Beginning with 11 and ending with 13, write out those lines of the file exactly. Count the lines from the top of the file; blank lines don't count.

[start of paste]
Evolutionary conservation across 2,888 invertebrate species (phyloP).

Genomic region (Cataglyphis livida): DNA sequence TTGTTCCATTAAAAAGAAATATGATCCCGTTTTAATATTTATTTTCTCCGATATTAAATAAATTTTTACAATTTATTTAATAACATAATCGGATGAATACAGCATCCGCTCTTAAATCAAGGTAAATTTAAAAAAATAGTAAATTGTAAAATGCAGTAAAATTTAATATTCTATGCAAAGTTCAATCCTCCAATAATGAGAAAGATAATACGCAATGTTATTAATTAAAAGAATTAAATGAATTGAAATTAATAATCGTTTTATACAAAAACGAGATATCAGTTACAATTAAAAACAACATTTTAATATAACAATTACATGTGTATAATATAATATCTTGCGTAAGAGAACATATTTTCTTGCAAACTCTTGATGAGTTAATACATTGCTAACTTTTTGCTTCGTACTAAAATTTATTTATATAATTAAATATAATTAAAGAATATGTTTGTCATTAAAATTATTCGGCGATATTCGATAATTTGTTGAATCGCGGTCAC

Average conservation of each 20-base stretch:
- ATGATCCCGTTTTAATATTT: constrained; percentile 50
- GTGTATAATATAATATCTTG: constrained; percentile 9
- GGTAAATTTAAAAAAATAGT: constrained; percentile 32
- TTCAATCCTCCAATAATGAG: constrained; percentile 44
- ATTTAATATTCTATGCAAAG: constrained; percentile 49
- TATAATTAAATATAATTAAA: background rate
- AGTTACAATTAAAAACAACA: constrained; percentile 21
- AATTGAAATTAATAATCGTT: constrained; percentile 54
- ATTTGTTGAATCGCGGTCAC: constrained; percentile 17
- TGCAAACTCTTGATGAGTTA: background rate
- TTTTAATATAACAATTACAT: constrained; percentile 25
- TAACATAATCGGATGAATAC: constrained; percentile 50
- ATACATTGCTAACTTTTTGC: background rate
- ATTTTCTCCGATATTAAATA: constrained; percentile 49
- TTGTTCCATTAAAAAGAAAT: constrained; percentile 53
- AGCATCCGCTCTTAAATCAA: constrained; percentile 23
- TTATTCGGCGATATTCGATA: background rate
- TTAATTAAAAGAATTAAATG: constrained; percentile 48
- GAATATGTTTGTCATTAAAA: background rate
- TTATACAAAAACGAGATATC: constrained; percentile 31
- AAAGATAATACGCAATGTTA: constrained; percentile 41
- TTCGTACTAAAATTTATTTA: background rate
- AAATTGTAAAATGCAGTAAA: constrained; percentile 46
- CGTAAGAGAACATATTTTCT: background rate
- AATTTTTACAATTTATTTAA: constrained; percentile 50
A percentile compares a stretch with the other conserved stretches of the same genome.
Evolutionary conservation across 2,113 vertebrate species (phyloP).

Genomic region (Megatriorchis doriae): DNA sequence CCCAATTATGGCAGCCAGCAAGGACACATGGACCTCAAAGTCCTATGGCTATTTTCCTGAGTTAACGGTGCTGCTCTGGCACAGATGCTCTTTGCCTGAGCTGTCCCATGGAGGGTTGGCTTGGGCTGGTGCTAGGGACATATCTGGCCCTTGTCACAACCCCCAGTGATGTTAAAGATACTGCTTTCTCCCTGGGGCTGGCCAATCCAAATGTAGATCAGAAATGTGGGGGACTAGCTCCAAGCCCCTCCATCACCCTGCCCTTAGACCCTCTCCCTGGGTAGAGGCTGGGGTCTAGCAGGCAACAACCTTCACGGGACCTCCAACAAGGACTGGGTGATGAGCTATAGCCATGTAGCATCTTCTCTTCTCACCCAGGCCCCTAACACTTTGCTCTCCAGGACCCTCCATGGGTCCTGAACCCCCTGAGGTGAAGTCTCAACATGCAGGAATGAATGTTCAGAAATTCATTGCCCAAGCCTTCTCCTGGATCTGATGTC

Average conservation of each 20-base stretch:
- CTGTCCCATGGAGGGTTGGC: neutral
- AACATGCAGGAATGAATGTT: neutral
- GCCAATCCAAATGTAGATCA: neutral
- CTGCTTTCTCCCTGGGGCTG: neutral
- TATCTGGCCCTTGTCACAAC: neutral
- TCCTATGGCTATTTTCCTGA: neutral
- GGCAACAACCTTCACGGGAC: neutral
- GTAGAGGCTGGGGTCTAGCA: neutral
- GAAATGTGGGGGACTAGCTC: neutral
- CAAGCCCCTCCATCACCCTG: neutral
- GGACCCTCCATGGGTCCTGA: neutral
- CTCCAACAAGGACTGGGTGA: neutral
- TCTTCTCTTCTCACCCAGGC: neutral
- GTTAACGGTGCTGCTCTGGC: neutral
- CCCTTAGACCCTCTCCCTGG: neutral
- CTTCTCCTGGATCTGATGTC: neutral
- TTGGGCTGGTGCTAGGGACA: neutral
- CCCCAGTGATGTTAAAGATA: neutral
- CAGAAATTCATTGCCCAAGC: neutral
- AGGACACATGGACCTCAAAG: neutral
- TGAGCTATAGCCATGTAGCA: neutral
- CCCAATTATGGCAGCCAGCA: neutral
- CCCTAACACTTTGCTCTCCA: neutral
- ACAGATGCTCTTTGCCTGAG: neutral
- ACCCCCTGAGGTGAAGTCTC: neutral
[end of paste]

- AATTGAAATTAATAATCGTT: constrained; percentile 54
- ATTTGTTGAATCGCGGTCAC: constrained; percentile 17
- TGCAAACTCTTGATGAGTTA: background rate